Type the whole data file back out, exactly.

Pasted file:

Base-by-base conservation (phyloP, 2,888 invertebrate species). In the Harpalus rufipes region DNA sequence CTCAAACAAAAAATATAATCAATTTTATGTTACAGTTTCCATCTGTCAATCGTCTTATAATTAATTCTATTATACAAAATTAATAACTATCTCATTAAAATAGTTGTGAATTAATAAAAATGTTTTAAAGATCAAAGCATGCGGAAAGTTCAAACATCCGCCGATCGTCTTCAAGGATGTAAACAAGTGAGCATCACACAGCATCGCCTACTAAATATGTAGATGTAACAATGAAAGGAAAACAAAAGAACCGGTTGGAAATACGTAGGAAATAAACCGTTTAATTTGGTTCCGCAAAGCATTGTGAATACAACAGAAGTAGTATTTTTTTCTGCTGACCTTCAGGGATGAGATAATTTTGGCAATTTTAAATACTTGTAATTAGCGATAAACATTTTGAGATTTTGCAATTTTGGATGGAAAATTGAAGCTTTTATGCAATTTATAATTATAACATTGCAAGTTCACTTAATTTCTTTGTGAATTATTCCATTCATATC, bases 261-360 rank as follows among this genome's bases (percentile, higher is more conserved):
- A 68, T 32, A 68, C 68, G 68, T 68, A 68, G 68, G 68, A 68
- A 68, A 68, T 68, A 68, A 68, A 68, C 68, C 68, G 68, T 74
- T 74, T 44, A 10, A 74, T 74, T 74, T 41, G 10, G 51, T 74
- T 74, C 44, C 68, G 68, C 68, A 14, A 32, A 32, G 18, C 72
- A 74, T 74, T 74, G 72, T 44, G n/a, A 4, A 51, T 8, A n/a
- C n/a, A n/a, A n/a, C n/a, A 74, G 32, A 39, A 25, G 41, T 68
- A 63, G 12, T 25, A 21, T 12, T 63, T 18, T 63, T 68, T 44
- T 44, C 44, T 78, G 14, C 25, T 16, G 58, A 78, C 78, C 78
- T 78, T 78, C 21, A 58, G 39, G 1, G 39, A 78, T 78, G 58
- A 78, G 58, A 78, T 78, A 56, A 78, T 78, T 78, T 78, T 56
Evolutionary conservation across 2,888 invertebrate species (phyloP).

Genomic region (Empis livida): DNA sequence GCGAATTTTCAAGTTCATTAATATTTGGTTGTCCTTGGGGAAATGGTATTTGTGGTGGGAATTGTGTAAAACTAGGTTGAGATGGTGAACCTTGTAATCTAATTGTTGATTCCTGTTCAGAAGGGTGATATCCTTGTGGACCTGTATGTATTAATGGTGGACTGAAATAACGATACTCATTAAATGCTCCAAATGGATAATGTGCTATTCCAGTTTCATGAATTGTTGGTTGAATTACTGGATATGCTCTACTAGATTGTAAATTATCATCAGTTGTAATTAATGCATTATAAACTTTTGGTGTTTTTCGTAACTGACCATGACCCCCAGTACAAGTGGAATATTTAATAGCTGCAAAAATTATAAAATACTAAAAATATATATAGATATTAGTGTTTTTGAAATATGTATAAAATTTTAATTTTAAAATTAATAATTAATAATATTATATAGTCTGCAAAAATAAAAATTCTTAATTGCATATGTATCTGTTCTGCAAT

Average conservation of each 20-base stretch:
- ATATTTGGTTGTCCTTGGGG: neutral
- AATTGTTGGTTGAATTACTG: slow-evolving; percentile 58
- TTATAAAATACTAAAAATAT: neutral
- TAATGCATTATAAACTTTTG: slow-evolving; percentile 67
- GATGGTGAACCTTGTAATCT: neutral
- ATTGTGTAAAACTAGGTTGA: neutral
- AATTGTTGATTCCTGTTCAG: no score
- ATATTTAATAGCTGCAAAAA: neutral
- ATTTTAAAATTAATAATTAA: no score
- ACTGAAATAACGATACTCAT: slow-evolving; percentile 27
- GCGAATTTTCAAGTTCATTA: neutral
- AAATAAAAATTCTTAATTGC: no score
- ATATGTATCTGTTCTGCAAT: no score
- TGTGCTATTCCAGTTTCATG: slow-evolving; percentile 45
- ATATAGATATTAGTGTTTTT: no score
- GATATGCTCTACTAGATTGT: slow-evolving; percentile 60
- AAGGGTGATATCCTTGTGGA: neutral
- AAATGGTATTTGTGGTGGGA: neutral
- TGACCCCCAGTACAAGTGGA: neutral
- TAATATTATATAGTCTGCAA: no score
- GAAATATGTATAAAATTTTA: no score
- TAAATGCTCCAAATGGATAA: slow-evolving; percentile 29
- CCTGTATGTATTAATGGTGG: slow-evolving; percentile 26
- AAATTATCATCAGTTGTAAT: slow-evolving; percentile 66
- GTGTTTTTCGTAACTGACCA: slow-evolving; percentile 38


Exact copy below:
Base-by-base conservation (phyloP, 2,888 invertebrate species). In the Harpalus rufipes region DNA sequence CTCAAACAAAAAATATAATCAATTTTATGTTACAGTTTCCATCTGTCAATCGTCTTATAATTAATTCTATTATACAAAATTAATAACTATCTCATTAAAATAGTTGTGAATTAATAAAAATGTTTTAAAGATCAAAGCATGCGGAAAGTTCAAACATCCGCCGATCGTCTTCAAGGATGTAAACAAGTGAGCATCACACAGCATCGCCTACTAAATATGTAGATGTAACAATGAAAGGAAAACAAAAGAACCGGTTGGAAATACGTAGGAAATAAACCGTTTAATTTGGTTCCGCAAAGCATTGTGAATACAACAGAAGTAGTATTTTTTTCTGCTGACCTTCAGGGATGAGATAATTTTGGCAATTTTAAATACTTGTAATTAGCGATAAACATTTTGAGATTTTGCAATTTTGGATGGAAAATTGAAGCTTTTATGCAATTTATAATTATAACATTGCAAGTTCACTTAATTTCTTTGTGAATTATTCCATTCATATC, bases 261-360 rank as follows among this genome's bases (percentile, higher is more conserved):
- A 68, T 32, A 68, C 68, G 68, T 68, A 68, G 68, G 68, A 68
- A 68, A 68, T 68, A 68, A 68, A 68, C 68, C 68, G 68, T 74
- T 74, T 44, A 10, A 74, T 74, T 74, T 41, G 10, G 51, T 74
- T 74, C 44, C 68, G 68, C 68, A 14, A 32, A 32, G 18, C 72
- A 74, T 74, T 74, G 72, T 44, G n/a, A 4, A 51, T 8, A n/a
- C n/a, A n/a, A n/a, C n/a, A 74, G 32, A 39, A 25, G 41, T 68
- A 63, G 12, T 25, A 21, T 12, T 63, T 18, T 63, T 68, T 44
- T 44, C 44, T 78, G 14, C 25, T 16, G 58, A 78, C 78, C 78
- T 78, T 78, C 21, A 58, G 39, G 1, G 39, A 78, T 78, G 58
- A 78, G 58, A 78, T 78, A 56, A 78, T 78, T 78, T 78, T 56
Evolutionary conservation across 2,888 invertebrate species (phyloP).

Genomic region (Empis livida): DNA sequence GCGAATTTTCAAGTTCATTAATATTTGGTTGTCCTTGGGGAAATGGTATTTGTGGTGGGAATTGTGTAAAACTAGGTTGAGATGGTGAACCTTGTAATCTAATTGTTGATTCCTGTTCAGAAGGGTGATATCCTTGTGGACCTGTATGTATTAATGGTGGACTGAAATAACGATACTCATTAAATGCTCCAAATGGATAATGTGCTATTCCAGTTTCATGAATTGTTGGTTGAATTACTGGATATGCTCTACTAGATTGTAAATTATCATCAGTTGTAATTAATGCATTATAAACTTTTGGTGTTTTTCGTAACTGACCATGACCCCCAGTACAAGTGGAATATTTAATAGCTGCAAAAATTATAAAATACTAAAAATATATATAGATATTAGTGTTTTTGAAATATGTATAAAATTTTAATTTTAAAATTAATAATTAATAATATTATATAGTCTGCAAAAATAAAAATTCTTAATTGCATATGTATCTGTTCTGCAAT

Average conservation of each 20-base stretch:
- ATATTTGGTTGTCCTTGGGG: neutral
- AATTGTTGGTTGAATTACTG: slow-evolving; percentile 58
- TTATAAAATACTAAAAATAT: neutral
- TAATGCATTATAAACTTTTG: slow-evolving; percentile 67
- GATGGTGAACCTTGTAATCT: neutral
- ATTGTGTAAAACTAGGTTGA: neutral
- AATTGTTGATTCCTGTTCAG: no score
- ATATTTAATAGCTGCAAAAA: neutral
- ATTTTAAAATTAATAATTAA: no score
- ACTGAAATAACGATACTCAT: slow-evolving; percentile 27
- GCGAATTTTCAAGTTCATTA: neutral
- AAATAAAAATTCTTAATTGC: no score
- ATATGTATCTGTTCTGCAAT: no score
- TGTGCTATTCCAGTTTCATG: slow-evolving; percentile 45
- ATATAGATATTAGTGTTTTT: no score
- GATATGCTCTACTAGATTGT: slow-evolving; percentile 60
- AAGGGTGATATCCTTGTGGA: neutral
- AAATGGTATTTGTGGTGGGA: neutral
- TGACCCCCAGTACAAGTGGA: neutral
- TAATATTATATAGTCTGCAA: no score
- GAAATATGTATAAAATTTTA: no score
- TAAATGCTCCAAATGGATAA: slow-evolving; percentile 29
- CCTGTATGTATTAATGGTGG: slow-evolving; percentile 26
- AAATTATCATCAGTTGTAAT: slow-evolving; percentile 66
- GTGTTTTTCGTAACTGACCA: slow-evolving; percentile 38